The key to the industrial revolution was the ability of men to work with metal. This a trade has been plied over many centuries largely by itinerant tinsmiths and in shops where coppersmithing and other metal manipulation took place.
Working with metal was considered something of a mystery and the metalsmith was held in high regard.
Metal was the magic material that made so many things possible: tools for farming, building and war-making were all crafted of metal.
While there were many kinds of smiths, each specializing in a certain type of metal, many of these trades were replaced by industrial manufacturing methods. Those specializing in copper and tin are often craftsmen now.
In construction and some manufacturing applications, those who work with sheet metal are still in demand as specialists who can fashion products from large sheets of metal.
Sheet metal workers are employed in the construction industry to build ducts for ventilation, air conditioning and home heating systems; to install stainless steel for hospitals and kitchen equipment; to create industrial exhaust systems; for roofing and flashings.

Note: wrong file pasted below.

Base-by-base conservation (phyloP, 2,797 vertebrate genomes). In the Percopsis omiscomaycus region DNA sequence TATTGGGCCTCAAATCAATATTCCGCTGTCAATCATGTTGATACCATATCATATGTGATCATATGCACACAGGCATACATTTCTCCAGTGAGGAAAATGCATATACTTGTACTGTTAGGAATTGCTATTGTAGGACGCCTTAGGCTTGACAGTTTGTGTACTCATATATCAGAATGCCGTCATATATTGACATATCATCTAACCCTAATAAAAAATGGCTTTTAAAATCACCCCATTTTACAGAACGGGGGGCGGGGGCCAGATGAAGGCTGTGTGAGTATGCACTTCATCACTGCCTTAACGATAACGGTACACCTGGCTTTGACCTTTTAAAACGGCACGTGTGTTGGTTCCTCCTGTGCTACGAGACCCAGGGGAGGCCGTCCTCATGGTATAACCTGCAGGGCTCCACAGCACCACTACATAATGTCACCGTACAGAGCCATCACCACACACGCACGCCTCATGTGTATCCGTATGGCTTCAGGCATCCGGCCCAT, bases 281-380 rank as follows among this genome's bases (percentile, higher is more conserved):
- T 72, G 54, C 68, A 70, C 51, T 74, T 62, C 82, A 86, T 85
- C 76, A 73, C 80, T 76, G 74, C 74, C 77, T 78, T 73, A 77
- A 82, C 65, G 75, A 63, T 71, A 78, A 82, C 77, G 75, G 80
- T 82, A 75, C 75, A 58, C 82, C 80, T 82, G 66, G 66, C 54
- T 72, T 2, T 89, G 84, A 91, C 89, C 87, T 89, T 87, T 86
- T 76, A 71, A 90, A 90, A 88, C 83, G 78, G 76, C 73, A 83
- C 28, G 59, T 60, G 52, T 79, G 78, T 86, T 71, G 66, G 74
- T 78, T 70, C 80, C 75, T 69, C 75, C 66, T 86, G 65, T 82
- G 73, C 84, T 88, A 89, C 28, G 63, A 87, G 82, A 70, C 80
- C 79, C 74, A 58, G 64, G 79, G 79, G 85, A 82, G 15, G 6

More recently, the wind energy sector has created a demand for sheet metal workers.
In the trade, you work with stainless steel, aluminum, copper, galvanized steel, and nickel alloy. You need to be able to read blueprints and operate computer aided design (CAD) software.
A sheet metal worker understands and practices the art of cutting and welding metals, how to develop patterns, operate shears, punhes, drill presses and an saws. A sheet metal worker must also know how to operate computerized lazer or plazma cutting equipment.
To enter this trade, you must have a precision-based personality, as close enough is not good enough. Sheet metal workers work to very precise tolerances.
To become an apprentice sheet metal workers you also need Grade 12 in Manitoba (10 to 12 in some provinces such as Ontario) and 9,000 hours of apprenticeship at 1,800 hour a year over five years. In Manitoba, you can begin your apprenticeship in high school when you reach age 16 or when you are in grade 12, followed by four years of apprenticeship. Earnings range from $16.78 an hour for first year apprentices to $28.52 an hour for fourth year apprentices.
Employment prospects are good as the baby boom generation begins to retire.